Many describe the aroma and flavor of this strain as a combination of berries, with an earthy aftertaste, and citric, spicy tones with a marked Diesel flavor.
What Terpenes are in OG Kush?
Thanks to this particular characteristic, OG Kush has managed to be used in many other strains that end up inheriting its characteristic aroma. Many other Diesel strains also became part of the American Brand, which soon spread around the world, but… What gives OG Kush such a special flavor?
Of course, the answer is terpenes. Specifically, a combination of different terpenes in different proportions, which creates a complex and unique aroma.
The main terpenes found in OG Kush are the following:
How do the Main Terpenes in OG Kush Influence its Effect?
The terpenes found in cannabis are not just in charge of providing flavor and aroma to strains, they also produce their own effect on the body. These properties, which in many cases can be used therapeutically, can be increased or combined with cannabinoids, creating what’s called an entourage effect.
It’s due to this complex synergy between substances and molecules found in cannabis that it can be so hard to replicate its properties. Attempting to synthesize cannabinoids, for example, has lead to the discovery that the effect of compounds made in a laboratory is not as effective as resin from a cannabis plant.
As well as terpenes’ therapeutic potential, it’s also been recently discovered that these aromatic molecules are actually responsible for the effects known as Sativa/Indica.
Which is to say, depending on the terpene composition of a strain, it can be more relaxing or stimulating.
What Properties do OG Kush’s Main Terpenes Have?
The terpenes that can be found in the highest concentrations in OG Kush are Caryophyllene, Limonene, Myrcene, Linalool and Pinene. Let’s have a look at the properties that each of these terpenes offer:
- Caryophyllene: has anti-inflamatory properties as it interferes with prostaglandins activating. It also has the capacity to imitate cannabinoids, as it interacts with the endocannabinoid system, specifically with CB2 receptors. It also has analgesic, anti-fungal, anti-coagulant anti-anxiolytic and anti-depressant properties.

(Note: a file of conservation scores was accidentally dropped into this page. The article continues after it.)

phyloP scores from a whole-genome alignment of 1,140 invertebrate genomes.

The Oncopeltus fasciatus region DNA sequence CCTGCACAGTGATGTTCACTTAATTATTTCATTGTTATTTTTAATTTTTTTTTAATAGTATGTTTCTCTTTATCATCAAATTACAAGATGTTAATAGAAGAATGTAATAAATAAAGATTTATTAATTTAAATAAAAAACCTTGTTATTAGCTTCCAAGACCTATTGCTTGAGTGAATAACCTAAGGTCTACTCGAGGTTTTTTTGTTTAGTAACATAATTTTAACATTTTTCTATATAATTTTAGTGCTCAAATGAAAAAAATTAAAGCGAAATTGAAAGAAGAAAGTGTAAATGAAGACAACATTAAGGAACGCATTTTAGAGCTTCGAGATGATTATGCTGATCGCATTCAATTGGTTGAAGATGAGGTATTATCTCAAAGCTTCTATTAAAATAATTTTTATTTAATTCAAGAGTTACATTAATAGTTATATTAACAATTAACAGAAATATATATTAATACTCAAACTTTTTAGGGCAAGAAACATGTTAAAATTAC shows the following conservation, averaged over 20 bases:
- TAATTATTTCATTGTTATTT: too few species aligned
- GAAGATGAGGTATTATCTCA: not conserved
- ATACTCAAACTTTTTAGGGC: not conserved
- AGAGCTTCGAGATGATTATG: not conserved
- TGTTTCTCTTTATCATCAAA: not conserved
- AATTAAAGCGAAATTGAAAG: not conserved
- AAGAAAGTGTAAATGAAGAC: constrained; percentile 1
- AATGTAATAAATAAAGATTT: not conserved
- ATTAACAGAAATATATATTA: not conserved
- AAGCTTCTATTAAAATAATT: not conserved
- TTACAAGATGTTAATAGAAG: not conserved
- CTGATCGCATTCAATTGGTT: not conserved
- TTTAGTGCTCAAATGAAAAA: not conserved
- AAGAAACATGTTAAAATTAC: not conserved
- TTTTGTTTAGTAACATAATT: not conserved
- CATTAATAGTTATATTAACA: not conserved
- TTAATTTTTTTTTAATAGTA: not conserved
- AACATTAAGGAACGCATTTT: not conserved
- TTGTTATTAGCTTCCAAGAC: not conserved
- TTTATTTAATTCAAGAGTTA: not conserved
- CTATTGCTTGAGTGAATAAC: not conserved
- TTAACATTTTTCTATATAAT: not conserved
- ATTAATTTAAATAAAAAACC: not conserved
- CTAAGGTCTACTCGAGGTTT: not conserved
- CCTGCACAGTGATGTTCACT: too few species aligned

- Limonene: this terpene has stimulating properties and can be helpful for uplifting moods. It’s also anti-fungal and anti-inflammatory, and some studies indicate that it could be used to reduce anxiety.
- Myrcene: this terpene is known for its relaxing and sedative properties, a compound that can help to fight insomnia and stress. It also acts as a muscle relaxant and anti-inflammatory, and can help cannabinoids be absorbed better.
- Linalool: just like myrcene, linalool also has calming, relaxing properties. Different studies suggest that it could be an efficient anxiolytic and it’s also shown anti-inflammatory and analgesic properties. It’s also a good anti-bacterial product.
- Pinene: Pinene is an efficient pain reliever, bronchi-dilator, anti-bacterial and anti-inflammatory.
Now that you know more about terpenes that can be found in OG Kush, maybe you’ll understand more about its effects and amazing aroma. However, it’s still hard to define exactly what effect a certain strain will have on someone, as it doesn’t only depend on the composition of cannabinoids found in it, it also depends on each individuals organism. There are some who define the effect produced by OG Kush as a relaxing, nocturnal effect, whereas others find it more cerebral, halfway between relaxing and stimulating.
Whatever it may be, it’s definitely clear that it’s an exceptional strain and it holds (and will possibly continue to hold for years) a high spot on the Best Seller list when it comes to the cannabis market.
Any questions? Let us know what you think in the comments below!
Until next time,